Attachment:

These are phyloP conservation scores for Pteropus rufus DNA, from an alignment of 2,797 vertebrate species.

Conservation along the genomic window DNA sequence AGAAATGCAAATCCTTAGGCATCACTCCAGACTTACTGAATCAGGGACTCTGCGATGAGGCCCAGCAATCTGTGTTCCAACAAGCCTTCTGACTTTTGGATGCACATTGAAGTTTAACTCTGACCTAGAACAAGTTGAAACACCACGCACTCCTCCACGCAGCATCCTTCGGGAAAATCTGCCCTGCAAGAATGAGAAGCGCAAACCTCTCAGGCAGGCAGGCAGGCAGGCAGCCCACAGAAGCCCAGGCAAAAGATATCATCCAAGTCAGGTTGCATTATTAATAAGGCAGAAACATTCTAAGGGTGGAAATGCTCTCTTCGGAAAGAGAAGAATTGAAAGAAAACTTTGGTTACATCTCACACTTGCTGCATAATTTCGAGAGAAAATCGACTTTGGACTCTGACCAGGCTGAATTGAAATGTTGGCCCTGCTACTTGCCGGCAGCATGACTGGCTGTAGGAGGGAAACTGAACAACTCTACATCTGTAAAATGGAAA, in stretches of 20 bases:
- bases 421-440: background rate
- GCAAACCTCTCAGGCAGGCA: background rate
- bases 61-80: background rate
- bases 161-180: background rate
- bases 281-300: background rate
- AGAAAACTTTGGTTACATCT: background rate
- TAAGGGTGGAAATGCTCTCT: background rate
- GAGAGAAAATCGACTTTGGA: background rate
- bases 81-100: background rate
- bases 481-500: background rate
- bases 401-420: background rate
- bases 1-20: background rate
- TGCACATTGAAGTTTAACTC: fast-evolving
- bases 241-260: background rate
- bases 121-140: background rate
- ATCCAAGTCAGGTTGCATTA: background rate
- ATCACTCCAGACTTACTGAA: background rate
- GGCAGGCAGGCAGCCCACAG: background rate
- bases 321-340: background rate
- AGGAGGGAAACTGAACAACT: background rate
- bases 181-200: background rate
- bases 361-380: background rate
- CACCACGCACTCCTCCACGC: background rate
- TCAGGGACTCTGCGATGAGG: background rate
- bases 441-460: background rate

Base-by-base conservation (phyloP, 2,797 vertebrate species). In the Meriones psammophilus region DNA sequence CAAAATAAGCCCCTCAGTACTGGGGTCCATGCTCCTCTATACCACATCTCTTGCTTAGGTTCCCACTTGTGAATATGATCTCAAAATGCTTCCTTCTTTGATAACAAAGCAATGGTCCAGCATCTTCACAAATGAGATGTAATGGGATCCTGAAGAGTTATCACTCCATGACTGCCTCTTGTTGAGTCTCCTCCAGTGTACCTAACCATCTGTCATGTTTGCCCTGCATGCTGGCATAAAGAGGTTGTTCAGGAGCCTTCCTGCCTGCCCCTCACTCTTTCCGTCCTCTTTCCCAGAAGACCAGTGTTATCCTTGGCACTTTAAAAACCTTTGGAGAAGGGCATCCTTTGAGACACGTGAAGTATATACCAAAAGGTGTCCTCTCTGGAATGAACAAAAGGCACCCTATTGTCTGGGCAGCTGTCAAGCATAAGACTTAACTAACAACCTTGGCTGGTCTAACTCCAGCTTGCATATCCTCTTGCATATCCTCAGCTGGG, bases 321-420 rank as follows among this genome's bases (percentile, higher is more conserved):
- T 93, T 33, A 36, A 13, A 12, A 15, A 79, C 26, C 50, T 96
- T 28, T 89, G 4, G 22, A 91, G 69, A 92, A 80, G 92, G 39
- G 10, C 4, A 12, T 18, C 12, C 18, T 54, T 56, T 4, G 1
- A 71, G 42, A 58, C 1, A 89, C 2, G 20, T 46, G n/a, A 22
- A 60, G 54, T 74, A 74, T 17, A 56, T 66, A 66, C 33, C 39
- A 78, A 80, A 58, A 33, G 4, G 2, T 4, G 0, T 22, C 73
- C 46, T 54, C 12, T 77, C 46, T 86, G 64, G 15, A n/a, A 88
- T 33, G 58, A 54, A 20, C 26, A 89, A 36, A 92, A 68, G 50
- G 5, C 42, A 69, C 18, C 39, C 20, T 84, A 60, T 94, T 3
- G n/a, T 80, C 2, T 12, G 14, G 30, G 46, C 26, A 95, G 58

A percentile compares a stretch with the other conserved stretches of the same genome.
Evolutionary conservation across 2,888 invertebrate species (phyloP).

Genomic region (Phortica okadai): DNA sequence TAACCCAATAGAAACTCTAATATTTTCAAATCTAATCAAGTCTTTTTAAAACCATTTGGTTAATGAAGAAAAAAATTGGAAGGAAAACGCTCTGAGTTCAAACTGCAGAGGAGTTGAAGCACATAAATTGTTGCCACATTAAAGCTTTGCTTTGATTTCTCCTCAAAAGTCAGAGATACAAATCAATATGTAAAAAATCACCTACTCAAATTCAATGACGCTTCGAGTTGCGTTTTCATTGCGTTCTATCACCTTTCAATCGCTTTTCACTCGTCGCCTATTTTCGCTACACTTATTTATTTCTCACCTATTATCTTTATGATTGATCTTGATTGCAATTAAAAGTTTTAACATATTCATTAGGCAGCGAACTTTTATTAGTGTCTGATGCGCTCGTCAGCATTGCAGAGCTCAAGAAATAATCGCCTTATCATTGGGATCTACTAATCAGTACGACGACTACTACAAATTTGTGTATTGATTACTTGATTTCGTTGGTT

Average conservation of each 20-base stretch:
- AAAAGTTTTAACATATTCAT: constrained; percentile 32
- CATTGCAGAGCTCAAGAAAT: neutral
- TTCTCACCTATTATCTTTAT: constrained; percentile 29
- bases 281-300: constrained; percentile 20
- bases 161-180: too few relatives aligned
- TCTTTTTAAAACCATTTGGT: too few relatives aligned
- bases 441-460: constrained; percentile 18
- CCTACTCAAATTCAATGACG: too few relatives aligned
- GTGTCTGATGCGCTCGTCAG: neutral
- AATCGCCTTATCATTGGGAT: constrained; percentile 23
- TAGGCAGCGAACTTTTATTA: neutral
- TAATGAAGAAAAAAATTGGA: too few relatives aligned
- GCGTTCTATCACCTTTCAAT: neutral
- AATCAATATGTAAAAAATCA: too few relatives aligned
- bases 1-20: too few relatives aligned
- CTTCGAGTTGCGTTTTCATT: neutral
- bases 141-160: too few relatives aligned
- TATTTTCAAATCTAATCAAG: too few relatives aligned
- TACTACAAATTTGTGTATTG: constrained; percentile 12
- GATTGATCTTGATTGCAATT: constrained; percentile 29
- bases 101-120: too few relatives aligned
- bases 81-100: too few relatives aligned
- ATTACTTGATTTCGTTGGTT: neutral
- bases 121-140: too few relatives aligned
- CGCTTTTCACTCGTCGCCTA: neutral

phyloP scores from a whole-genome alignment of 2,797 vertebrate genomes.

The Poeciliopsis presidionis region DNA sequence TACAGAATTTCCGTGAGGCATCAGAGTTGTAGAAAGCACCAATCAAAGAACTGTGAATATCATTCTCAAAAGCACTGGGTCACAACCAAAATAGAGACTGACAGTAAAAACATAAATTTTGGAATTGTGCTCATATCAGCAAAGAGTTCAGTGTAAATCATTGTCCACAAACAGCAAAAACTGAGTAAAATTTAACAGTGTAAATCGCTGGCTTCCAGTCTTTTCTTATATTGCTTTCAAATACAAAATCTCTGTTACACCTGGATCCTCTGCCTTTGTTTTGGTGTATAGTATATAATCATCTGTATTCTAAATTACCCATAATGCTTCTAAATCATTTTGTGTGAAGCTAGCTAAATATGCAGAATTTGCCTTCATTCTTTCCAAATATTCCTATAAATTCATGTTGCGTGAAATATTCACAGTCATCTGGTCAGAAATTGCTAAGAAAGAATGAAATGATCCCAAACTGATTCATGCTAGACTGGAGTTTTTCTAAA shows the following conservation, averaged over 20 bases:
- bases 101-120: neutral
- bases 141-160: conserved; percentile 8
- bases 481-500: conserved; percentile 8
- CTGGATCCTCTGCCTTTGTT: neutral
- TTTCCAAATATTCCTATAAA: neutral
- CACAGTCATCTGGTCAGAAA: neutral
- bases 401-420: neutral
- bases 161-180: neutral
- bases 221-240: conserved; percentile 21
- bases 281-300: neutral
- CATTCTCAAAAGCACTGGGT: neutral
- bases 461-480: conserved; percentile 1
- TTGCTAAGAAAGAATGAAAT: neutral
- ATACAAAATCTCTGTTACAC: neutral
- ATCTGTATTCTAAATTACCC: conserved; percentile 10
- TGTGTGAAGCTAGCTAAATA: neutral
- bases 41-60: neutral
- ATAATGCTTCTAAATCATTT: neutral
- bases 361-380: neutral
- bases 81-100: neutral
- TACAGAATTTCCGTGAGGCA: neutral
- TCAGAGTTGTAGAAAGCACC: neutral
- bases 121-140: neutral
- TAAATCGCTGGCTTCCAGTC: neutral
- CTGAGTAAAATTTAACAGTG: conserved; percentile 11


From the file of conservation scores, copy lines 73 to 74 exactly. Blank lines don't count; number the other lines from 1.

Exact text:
- CTGGATCCTCTGCCTTTGTT: neutral
- TTTCCAAATATTCCTATAAA: neutral